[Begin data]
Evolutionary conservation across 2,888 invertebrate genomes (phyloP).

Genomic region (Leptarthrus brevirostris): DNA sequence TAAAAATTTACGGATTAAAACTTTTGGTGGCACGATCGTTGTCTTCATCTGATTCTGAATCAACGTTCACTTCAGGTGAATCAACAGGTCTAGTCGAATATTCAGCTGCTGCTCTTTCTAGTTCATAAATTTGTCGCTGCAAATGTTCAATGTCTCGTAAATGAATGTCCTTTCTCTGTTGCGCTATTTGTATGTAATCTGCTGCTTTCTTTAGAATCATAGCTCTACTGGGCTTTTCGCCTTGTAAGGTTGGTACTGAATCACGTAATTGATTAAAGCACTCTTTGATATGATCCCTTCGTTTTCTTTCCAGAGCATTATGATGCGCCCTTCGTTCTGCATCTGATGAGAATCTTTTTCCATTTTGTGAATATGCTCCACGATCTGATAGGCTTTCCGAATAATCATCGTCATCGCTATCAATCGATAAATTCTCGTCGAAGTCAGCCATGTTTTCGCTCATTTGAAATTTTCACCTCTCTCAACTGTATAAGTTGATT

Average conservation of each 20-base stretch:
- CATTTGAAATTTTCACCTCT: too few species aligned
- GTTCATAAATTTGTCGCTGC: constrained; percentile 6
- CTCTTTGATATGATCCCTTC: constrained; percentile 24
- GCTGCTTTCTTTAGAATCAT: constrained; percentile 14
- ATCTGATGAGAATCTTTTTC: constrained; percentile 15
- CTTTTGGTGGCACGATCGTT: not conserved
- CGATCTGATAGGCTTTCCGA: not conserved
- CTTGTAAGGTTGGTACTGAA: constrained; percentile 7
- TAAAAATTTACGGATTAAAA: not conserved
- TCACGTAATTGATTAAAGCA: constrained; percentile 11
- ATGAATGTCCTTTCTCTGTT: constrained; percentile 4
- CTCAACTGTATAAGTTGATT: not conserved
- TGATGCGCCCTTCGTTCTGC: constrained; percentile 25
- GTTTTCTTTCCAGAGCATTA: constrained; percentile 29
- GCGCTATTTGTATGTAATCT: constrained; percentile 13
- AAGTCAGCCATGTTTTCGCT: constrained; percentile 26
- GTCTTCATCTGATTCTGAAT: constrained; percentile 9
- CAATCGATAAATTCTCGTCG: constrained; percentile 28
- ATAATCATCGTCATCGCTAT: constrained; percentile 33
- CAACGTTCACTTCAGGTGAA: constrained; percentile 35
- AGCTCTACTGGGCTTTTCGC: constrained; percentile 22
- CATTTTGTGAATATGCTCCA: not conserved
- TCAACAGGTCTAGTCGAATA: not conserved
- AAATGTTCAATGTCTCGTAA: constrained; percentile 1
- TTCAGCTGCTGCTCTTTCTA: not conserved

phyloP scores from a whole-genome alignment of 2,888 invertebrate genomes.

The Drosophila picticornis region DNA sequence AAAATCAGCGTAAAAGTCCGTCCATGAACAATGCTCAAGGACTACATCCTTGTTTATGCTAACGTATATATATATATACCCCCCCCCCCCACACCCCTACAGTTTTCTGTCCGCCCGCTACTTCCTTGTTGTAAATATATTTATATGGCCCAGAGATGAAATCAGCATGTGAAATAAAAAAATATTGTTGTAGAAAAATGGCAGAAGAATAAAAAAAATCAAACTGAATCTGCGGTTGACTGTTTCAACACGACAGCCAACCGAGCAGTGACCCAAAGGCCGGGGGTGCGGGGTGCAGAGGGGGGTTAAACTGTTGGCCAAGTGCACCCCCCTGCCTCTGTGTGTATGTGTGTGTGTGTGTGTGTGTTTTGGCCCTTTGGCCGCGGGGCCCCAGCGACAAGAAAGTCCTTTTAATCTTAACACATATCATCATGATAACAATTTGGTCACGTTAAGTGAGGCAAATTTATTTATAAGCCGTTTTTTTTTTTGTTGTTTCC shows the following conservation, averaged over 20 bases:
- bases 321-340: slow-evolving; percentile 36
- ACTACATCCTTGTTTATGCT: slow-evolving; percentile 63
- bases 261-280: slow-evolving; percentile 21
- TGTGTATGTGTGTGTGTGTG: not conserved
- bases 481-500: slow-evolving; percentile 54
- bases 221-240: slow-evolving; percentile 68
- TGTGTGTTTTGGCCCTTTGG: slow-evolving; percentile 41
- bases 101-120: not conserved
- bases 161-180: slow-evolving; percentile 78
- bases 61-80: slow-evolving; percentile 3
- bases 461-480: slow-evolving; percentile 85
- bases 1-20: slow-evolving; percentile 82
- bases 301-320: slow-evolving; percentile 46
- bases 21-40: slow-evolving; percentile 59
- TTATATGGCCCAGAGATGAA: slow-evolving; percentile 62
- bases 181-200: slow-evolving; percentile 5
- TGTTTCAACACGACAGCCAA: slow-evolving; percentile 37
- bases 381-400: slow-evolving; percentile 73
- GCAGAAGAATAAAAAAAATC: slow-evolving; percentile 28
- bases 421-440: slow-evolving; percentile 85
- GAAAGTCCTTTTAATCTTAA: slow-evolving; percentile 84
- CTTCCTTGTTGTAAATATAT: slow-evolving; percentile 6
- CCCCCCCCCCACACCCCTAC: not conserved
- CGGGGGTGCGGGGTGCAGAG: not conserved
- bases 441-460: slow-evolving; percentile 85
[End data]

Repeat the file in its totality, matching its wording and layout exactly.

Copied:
Evolutionary conservation across 2,888 invertebrate genomes (phyloP).

Genomic region (Leptarthrus brevirostris): DNA sequence TAAAAATTTACGGATTAAAACTTTTGGTGGCACGATCGTTGTCTTCATCTGATTCTGAATCAACGTTCACTTCAGGTGAATCAACAGGTCTAGTCGAATATTCAGCTGCTGCTCTTTCTAGTTCATAAATTTGTCGCTGCAAATGTTCAATGTCTCGTAAATGAATGTCCTTTCTCTGTTGCGCTATTTGTATGTAATCTGCTGCTTTCTTTAGAATCATAGCTCTACTGGGCTTTTCGCCTTGTAAGGTTGGTACTGAATCACGTAATTGATTAAAGCACTCTTTGATATGATCCCTTCGTTTTCTTTCCAGAGCATTATGATGCGCCCTTCGTTCTGCATCTGATGAGAATCTTTTTCCATTTTGTGAATATGCTCCACGATCTGATAGGCTTTCCGAATAATCATCGTCATCGCTATCAATCGATAAATTCTCGTCGAAGTCAGCCATGTTTTCGCTCATTTGAAATTTTCACCTCTCTCAACTGTATAAGTTGATT

Average conservation of each 20-base stretch:
- CATTTGAAATTTTCACCTCT: too few species aligned
- GTTCATAAATTTGTCGCTGC: constrained; percentile 6
- CTCTTTGATATGATCCCTTC: constrained; percentile 24
- GCTGCTTTCTTTAGAATCAT: constrained; percentile 14
- ATCTGATGAGAATCTTTTTC: constrained; percentile 15
- CTTTTGGTGGCACGATCGTT: not conserved
- CGATCTGATAGGCTTTCCGA: not conserved
- CTTGTAAGGTTGGTACTGAA: constrained; percentile 7
- TAAAAATTTACGGATTAAAA: not conserved
- TCACGTAATTGATTAAAGCA: constrained; percentile 11
- ATGAATGTCCTTTCTCTGTT: constrained; percentile 4
- CTCAACTGTATAAGTTGATT: not conserved
- TGATGCGCCCTTCGTTCTGC: constrained; percentile 25
- GTTTTCTTTCCAGAGCATTA: constrained; percentile 29
- GCGCTATTTGTATGTAATCT: constrained; percentile 13
- AAGTCAGCCATGTTTTCGCT: constrained; percentile 26
- GTCTTCATCTGATTCTGAAT: constrained; percentile 9
- CAATCGATAAATTCTCGTCG: constrained; percentile 28
- ATAATCATCGTCATCGCTAT: constrained; percentile 33
- CAACGTTCACTTCAGGTGAA: constrained; percentile 35
- AGCTCTACTGGGCTTTTCGC: constrained; percentile 22
- CATTTTGTGAATATGCTCCA: not conserved
- TCAACAGGTCTAGTCGAATA: not conserved
- AAATGTTCAATGTCTCGTAA: constrained; percentile 1
- TTCAGCTGCTGCTCTTTCTA: not conserved

phyloP scores from a whole-genome alignment of 2,888 invertebrate genomes.

The Drosophila picticornis region DNA sequence AAAATCAGCGTAAAAGTCCGTCCATGAACAATGCTCAAGGACTACATCCTTGTTTATGCTAACGTATATATATATATACCCCCCCCCCCCACACCCCTACAGTTTTCTGTCCGCCCGCTACTTCCTTGTTGTAAATATATTTATATGGCCCAGAGATGAAATCAGCATGTGAAATAAAAAAATATTGTTGTAGAAAAATGGCAGAAGAATAAAAAAAATCAAACTGAATCTGCGGTTGACTGTTTCAACACGACAGCCAACCGAGCAGTGACCCAAAGGCCGGGGGTGCGGGGTGCAGAGGGGGGTTAAACTGTTGGCCAAGTGCACCCCCCTGCCTCTGTGTGTATGTGTGTGTGTGTGTGTGTGTTTTGGCCCTTTGGCCGCGGGGCCCCAGCGACAAGAAAGTCCTTTTAATCTTAACACATATCATCATGATAACAATTTGGTCACGTTAAGTGAGGCAAATTTATTTATAAGCCGTTTTTTTTTTTGTTGTTTCC shows the following conservation, averaged over 20 bases:
- bases 321-340: slow-evolving; percentile 36
- ACTACATCCTTGTTTATGCT: slow-evolving; percentile 63
- bases 261-280: slow-evolving; percentile 21
- TGTGTATGTGTGTGTGTGTG: not conserved
- bases 481-500: slow-evolving; percentile 54
- bases 221-240: slow-evolving; percentile 68
- TGTGTGTTTTGGCCCTTTGG: slow-evolving; percentile 41
- bases 101-120: not conserved
- bases 161-180: slow-evolving; percentile 78
- bases 61-80: slow-evolving; percentile 3
- bases 461-480: slow-evolving; percentile 85
- bases 1-20: slow-evolving; percentile 82
- bases 301-320: slow-evolving; percentile 46
- bases 21-40: slow-evolving; percentile 59
- TTATATGGCCCAGAGATGAA: slow-evolving; percentile 62
- bases 181-200: slow-evolving; percentile 5
- TGTTTCAACACGACAGCCAA: slow-evolving; percentile 37
- bases 381-400: slow-evolving; percentile 73
- GCAGAAGAATAAAAAAAATC: slow-evolving; percentile 28
- bases 421-440: slow-evolving; percentile 85
- GAAAGTCCTTTTAATCTTAA: slow-evolving; percentile 84
- CTTCCTTGTTGTAAATATAT: slow-evolving; percentile 6
- CCCCCCCCCCACACCCCTAC: not conserved
- CGGGGGTGCGGGGTGCAGAG: not conserved
- bases 441-460: slow-evolving; percentile 85